Nine Thoughts on the Class of 2019

Roy Halladay

The voters have spoken in both the Veteran’s Committee (whatever they call it today) and among the writers. There are six new member of the Hall of Fame. In keeping with my traditional use of nine, here’s a few thoughts on the class of 2019.

1. Congratulations to Harold Baines, Edgar Martinez, Roy Halladay, Mike Mussina, Mariano Rivera, and Lee Smith on their election to Cooperstown.

2. I’m gratified to see someone finally get all the votes in the BBWAA election. I’m certain Mariano Rivera shouldn’t have been the first (see, Ruth, Babe; Aaron, Henry), but I’m happy someone finally made it.

3. Mike Mussina came as close as you can to failing enshrinement. That’s a shame, he was a terrific pitcher who, like Sandy Koufax, quit when he seemed to still have plenty in the tank. I’d have liked to see more of him, but he made the decision he felt best for himself. So far, he doesn’t have the same glow as Koufax (as a pitcher who went out on top).

4. Harold Baines still is an awful choice, but I hope he, his family, and his fans enjoy the induction ceremony.

5. Both Roger Clemens and Barry Bonds failed inclusion again. They each got around 60% of the vote (actually 59.5 and 59.1). Clemens turned out to receive two more votes than Bonds. I’m not sure how you justify voting for one and not the other and I do not expect the 2 guys who did to explain it.

6. Which leads to the question, are they ever getting in? There are too many variables for me to make a valid prediction, but my guess (and that’s all it is) is that both will either make it in their 10th and final try so that the writers can say they punished them as long as the could, or that the writers will kick the can down the road and let the Veteran’s Committee make the call. That call will, of course, depend on who the preliminary committee puts on the ballot. That action should tell us what the keepers of the keys to the cathedral think of Clemens and Bonds.

7. Curt Shilling came closest to getting in of all the people not chosen. He’s moving steadily up and has three years remaining on the ballot. I think that bodes well for his election. Listen, I don’t think much of his politics, and I’d hate for him to espouse them at a Cooperstown ceremony, but enshrinement should be based on his career, not his politics.

8. Larry Walker has one year left on the ballot and made a major jump this time. Maybe he makes it in 2020.

9. Fred McGriff missed out for the 10th and final time. Look for him to appear on the next ballot for which he is eligible. With the support he got this time, there’s a good chance he gets in (see Smith, Lee).

 

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6 Responses to “Nine Thoughts on the Class of 2019”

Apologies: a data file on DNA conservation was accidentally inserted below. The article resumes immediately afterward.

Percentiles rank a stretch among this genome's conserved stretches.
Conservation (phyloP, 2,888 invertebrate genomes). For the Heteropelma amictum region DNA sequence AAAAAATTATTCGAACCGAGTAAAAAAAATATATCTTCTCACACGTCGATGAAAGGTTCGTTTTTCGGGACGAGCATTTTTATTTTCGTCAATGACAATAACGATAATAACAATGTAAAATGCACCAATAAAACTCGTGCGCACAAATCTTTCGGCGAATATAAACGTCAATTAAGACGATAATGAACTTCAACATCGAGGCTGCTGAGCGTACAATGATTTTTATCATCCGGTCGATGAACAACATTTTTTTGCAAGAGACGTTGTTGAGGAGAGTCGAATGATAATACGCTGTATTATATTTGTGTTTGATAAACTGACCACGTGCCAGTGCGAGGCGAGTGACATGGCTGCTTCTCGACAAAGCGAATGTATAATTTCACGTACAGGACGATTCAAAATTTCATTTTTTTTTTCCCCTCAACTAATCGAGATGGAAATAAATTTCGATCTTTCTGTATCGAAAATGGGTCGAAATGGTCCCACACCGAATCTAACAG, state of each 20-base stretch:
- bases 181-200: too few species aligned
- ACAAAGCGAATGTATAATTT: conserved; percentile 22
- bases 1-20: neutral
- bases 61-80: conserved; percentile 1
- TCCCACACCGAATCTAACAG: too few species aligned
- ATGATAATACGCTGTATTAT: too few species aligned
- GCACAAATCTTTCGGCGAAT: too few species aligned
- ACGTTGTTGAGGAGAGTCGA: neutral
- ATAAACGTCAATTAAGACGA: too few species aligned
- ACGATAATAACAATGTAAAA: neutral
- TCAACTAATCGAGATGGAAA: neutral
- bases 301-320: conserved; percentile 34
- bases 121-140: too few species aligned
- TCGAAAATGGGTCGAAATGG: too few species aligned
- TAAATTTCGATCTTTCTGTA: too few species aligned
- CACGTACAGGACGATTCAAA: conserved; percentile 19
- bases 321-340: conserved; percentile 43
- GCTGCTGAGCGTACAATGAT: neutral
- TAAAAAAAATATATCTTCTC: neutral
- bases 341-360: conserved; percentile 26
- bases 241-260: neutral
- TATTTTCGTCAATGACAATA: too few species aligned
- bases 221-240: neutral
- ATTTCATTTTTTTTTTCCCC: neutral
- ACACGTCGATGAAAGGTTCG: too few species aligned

1. hanspostcard Says:

    Schilling I agree with you- he may be a big jerk but since when does being a jerk keep you out of the Hall of Fame? There are plenty of jerks in there. Hopefully next year he gets in. I’d vote for Walker too. Other than Jeter no big first timers next year with 4 getting in this year maybe that clears some votes for Walker a great all around player.

  2. Miller Says:

    Well done, as always. It’s hard to agree much more than I do. I will make a prediction on Bonds and Clemens though. Neither one of us will live to see the day they’re inducted (you may if you’re the world’s best 5-year-old writer). We saw the progress so many candidates made this year. But regarding B&C, “no” voters are entrenched. And I think the BBWAA is a far easier path for them than any group of 16 that includes the likes of Tony LaRussa and/or Joe Morgan. By the way, didn’t Morgan use greenies?

    • verdun2 Says:

      I think you’re right on Clemens and Bonds, but it’s possible a 10th year push gets one or both in. And wouldn’t it be strange if one got in and the other didn’t?
      And it’s been the better part of 70 years since I was 5. Shame. 🙂
      BTW liked the discussion on your site.
      v

      • Miller Says:

        As you wrote, it simply makes no sense to vote for one and not the other. But some do, with logic as twisted as it can get. I don’t think either will crack 65%, let alone 75%. Even so, we can agree that if they get in, it’ll be extremely close. I can only imagine what it would be like if Clemens were on that stage but Bonds weren’t. At the risk of seeming like I’m making a PED joke, I think Bonds’ head would explode.

    • glenrussellslater Says:

      Hey, what would be wrong with having a five-year old sportswriter? We’ve got a five-year old president, don’t we?

      Glen

  3. wkkortas Says:

    I have said this before, as I am a repetitive SOB, but I agree with the takes of the wise gentlemen whose comments preceded mine. Schilling is an ass of the highest order, but there are any number of buffoons in Cooperstown, and Schilling’s post-career jackwadery has not done damage to the game itself. Bonds and Clemens, on the other hand…you can certainly argue they did significant damage to the game, not on the level of the Black Sox, yes, but at some point it becomes a matter of degree as opposed to whether or not damage was done. As Miller says, I can’t imagine that the Veterans Committee as it is currently constituted would ever enshrine either man. Of course, the Veterans Committee is a travesty as it its currently structured, so…

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